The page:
Ross Hagan

Getting set up with Fauna,, Auth0, and Cloudflare Workers

January 4, 2022

Here are some mildly tidied up notes and a skeleton example repository for building an application on the stack:

I hope the docs and code will offer some useful starter patterns and reference for getting up and running yourself.

Key Takeaways

  • User authentication with Auth0
  • Fauna documents (FQL based) with read permission determined based off the auth0 JWT's sub
  • Remix session backed by Cloudflare KV Store holding tokens with a secure session cookie on the client

What it's not

  • Deep security, use at your own risk and make sure you understand what's happening.
  • Great authorisation, only going so far as making sure a fauna document can be read by the user who created it.
  • Best practices, a completely new stack to the author, except auth0 in part, so your mileage will vary
  • Guaranteed complete, do take a look at the references below to fill gaps.
  • Offering logout - just haven't implemented it yet!


We're not going completely from scratch, or this would be a long article copy-pasting most of the docs already out there.

Where you should already be

Environment variables

Cloudflare workers use environment variables without process.env, so just constants that look like YOUR_BEAUTIFUL_ENV_VAR.

We've added some bindings into the skeleton repo at app/cloudflare-bindings.d.ts, and included them in the tsconfig.json's include list so our IDE doesn't scream and we get code completion on the key-value store.

The .env file is read in automatically by miniflare the local cloudflare worker environment, but you'll need to use the wrangler cli to define your worker's environment variables for a real deployment.

The .env.template file is worth having a read through as the shortest version of what you need that I could muster.

Read it? Fab, now copy it to a new .env file and keep filling it in as we go.

KV Store for session

We use KV store to keep the auth tokens (access, identity) out of the client.

Create a KV store using the wrangler cli:

wrangler kv:namespace create "AUTH_STORE"

You can call it anything, AUTH_STORE is just how it's named in this codebase. So if you need to rename it then remember to rename throughout the code too!

Connecting Auth0 to your application

You should have created an 'Application' in auth0, this project used the regular web application aiming for the auth code grant flow.

This new application will give you some of the values to complete the .env file.

For a local run, the application configuration should have your 'allowed callback url' set up.

By default miniflare will serve it at if you haven't changed any defaults, so set your application configuration to have an allowed callback url of should do the trick.

Connecting Auth0's JWT to FaunaDB resources

You'll need a database, a "Todos" collection, and to create an Access Provider in that database under security > providers.

The Issuer in your provider should look like:

https://<your tenant> - including the final /, it matters!

The JWKS endpoint should look like:

https://<your tenant>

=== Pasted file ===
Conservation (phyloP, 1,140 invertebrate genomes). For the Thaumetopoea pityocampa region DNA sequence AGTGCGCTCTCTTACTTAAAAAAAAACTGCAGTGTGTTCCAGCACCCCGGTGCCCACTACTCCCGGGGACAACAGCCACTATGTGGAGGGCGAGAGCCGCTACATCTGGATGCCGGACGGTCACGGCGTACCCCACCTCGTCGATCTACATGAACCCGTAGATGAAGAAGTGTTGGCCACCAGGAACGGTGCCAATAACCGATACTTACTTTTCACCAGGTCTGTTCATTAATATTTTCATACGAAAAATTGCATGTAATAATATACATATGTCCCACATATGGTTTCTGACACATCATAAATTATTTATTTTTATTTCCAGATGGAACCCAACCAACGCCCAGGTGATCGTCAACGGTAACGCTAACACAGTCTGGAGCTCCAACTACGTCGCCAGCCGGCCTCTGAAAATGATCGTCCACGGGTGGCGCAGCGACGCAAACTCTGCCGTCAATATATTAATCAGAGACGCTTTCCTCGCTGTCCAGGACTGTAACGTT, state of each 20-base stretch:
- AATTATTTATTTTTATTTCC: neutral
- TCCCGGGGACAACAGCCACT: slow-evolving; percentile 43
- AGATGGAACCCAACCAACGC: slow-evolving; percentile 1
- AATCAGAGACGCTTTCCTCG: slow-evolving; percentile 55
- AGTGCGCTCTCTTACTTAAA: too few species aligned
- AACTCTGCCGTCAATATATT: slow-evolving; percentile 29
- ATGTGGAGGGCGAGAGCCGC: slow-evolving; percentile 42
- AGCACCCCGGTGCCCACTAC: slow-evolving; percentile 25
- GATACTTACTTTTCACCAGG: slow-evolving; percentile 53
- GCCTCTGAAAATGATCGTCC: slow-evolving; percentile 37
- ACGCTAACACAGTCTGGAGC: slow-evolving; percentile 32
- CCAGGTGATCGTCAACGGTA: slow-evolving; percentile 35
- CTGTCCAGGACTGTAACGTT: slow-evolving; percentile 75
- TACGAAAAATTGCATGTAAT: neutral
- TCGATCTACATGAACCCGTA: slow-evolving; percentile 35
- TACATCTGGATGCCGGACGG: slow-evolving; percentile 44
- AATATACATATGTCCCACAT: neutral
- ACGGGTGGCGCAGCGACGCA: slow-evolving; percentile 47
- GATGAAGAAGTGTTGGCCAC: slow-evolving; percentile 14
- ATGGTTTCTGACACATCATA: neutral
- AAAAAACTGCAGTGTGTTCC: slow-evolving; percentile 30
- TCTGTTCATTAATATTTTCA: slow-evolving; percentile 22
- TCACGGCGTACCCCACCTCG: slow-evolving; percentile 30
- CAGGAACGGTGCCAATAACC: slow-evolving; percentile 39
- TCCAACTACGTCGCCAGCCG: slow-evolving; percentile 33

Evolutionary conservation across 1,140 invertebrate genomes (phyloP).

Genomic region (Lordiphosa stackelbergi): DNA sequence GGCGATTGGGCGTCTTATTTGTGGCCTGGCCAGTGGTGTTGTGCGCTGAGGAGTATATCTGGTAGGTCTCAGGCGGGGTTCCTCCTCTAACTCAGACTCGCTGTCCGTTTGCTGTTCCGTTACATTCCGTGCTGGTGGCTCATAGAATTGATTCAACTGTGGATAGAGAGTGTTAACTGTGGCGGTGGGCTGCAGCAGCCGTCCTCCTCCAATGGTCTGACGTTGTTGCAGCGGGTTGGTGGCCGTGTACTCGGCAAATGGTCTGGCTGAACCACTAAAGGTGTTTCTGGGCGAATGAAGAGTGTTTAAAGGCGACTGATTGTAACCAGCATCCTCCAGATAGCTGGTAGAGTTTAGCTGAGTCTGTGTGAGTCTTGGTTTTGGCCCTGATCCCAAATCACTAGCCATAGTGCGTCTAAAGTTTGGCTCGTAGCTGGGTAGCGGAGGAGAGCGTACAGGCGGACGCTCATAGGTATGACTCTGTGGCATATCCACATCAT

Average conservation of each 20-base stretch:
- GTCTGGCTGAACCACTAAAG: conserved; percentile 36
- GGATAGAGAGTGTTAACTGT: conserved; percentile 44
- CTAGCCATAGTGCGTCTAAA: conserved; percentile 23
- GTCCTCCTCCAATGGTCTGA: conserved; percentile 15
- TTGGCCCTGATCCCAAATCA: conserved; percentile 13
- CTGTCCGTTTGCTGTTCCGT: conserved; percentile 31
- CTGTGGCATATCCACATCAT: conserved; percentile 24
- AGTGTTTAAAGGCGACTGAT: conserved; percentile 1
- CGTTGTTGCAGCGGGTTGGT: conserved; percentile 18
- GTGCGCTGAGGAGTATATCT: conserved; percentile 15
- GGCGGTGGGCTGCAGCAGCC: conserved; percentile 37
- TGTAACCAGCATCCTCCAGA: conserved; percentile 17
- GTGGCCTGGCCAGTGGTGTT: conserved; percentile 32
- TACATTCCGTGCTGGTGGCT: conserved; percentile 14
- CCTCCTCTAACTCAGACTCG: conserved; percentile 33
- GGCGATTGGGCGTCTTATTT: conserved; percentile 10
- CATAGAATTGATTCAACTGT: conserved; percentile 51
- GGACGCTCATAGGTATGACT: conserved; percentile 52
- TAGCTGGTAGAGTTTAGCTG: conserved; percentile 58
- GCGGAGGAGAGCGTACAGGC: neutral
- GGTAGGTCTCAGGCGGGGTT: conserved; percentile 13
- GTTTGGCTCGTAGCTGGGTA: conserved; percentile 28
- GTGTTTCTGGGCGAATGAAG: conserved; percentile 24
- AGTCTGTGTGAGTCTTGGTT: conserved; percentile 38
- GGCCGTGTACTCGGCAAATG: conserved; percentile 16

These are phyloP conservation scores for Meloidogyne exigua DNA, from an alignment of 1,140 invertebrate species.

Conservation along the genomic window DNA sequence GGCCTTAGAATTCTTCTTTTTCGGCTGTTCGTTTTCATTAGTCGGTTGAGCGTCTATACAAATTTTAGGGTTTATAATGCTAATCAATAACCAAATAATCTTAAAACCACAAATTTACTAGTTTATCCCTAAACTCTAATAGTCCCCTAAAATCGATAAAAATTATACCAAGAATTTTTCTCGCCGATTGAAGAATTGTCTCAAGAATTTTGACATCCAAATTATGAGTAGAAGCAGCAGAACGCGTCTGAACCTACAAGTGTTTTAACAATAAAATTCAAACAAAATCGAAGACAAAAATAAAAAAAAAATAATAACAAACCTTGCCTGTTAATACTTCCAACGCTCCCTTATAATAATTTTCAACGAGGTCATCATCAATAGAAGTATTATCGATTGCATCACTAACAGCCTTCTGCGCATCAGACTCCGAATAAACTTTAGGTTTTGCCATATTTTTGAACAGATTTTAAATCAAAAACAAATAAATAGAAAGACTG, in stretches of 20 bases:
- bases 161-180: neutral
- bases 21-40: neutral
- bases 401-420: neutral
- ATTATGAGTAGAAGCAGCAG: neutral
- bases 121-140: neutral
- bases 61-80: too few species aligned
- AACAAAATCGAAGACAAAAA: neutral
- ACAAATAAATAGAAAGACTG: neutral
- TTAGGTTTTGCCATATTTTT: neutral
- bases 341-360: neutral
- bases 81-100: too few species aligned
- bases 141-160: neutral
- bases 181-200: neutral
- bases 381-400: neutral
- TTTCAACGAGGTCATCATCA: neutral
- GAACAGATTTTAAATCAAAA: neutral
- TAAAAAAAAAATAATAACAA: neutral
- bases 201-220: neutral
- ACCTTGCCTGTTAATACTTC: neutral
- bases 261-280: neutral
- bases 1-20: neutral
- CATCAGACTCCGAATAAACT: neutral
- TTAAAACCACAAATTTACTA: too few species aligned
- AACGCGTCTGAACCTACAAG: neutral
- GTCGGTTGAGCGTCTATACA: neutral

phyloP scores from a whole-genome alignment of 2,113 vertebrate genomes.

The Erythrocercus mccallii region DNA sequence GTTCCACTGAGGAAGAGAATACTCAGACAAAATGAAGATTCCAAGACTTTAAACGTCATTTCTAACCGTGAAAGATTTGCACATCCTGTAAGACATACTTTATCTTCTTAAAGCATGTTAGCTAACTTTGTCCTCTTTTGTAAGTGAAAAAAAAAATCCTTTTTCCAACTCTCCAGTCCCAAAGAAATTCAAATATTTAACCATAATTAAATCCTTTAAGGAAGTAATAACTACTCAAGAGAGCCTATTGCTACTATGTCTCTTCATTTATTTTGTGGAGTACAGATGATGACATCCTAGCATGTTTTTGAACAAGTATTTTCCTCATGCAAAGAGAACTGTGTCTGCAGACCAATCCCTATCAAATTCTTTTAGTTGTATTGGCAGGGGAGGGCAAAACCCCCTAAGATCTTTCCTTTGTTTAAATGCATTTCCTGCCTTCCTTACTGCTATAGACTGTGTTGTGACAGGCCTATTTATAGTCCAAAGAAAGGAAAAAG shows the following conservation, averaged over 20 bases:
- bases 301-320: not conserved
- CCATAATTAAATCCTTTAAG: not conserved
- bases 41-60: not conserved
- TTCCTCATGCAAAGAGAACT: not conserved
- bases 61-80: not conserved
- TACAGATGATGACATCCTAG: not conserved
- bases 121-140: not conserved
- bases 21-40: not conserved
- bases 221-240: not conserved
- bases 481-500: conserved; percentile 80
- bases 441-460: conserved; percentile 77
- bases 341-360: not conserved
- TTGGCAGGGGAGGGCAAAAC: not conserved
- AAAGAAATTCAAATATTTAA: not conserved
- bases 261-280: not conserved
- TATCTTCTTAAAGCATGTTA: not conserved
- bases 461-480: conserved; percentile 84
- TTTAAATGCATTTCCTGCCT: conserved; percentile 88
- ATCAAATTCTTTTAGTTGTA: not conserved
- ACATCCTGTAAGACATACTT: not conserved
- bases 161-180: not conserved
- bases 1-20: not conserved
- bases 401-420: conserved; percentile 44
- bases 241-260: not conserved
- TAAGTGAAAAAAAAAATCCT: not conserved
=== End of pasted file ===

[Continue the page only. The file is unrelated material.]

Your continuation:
Double check your configuration from Auth0 by looking in the endpoints tab of your auth0 application's advanced settings.

Making the JWT the source of ownership for a fauna document

Do take a look at the auth0 fauna guide where this is mostly sourced from.

You'll need a new role, with create, read permissions on your Collection. (Write may not be necessary just yet, and we're not adding any write authorisation as part of this!)

This role can be created in your fauna dashboard in the database's security > roles. I've called the role "User".

In the new role's read custom code add:

  Equals(CurrentIdentity(), Select(["data", "owner"], Get(Var("ref"))))

With this, we're ensuring the CurrentIdentity (that is the sub value off your JWT) is equal to the owner for a succesful read.

Getting started developing

We've added tailwindcss via PostCSS so you'll need to npm run css:watch in a terminal to get live style updates, but don't take this as an exemplary implementation. It will compile styles out of the ./styles folder into the app/styles, which is in turn picked up by remix when it changes.

So now you can have the following commands running locally:

# in one tab (starts remix dev server)
npm run dev

# in another (starts miniflare server)
npm start

Open up and you should be ready to go!


Use wrangler to build and deploy your application to Cloudflare Workers, just remember you'll need to have used wrangler to put your secrets into cloudflare for a successful deployment.

npm run deploy

Next steps

Consider creating a wrapper function to perform authentication easily on any backend endpoint like loader functions. The skeleton code is written in a way that will mean calling authorize and throwing a redirect manually inside each loader/action.

That's good for explicit control, but might result in a lot of copy-pasted boilerplate. Try it and evolve it!

Also start thinking about the authorisation strategy you'll be using. There are a lot of options out there like Attribute Based Access Control, and Role Based Access Control. It may prove useful to have a similar authorisation wrapper function so you can configure and verify, for example, scopes expected to be present on the token or return a 403 Forbidden when they're not for each action or loader.


Remix Cloudflare Workers Docs
Remix Jokes App Tutorial - Authentication

Cloudflare's Auth0 Integration Guide

Fauna's Auth0 Guide
Auth0's Lighter Version of Fauna's Auth0 Guide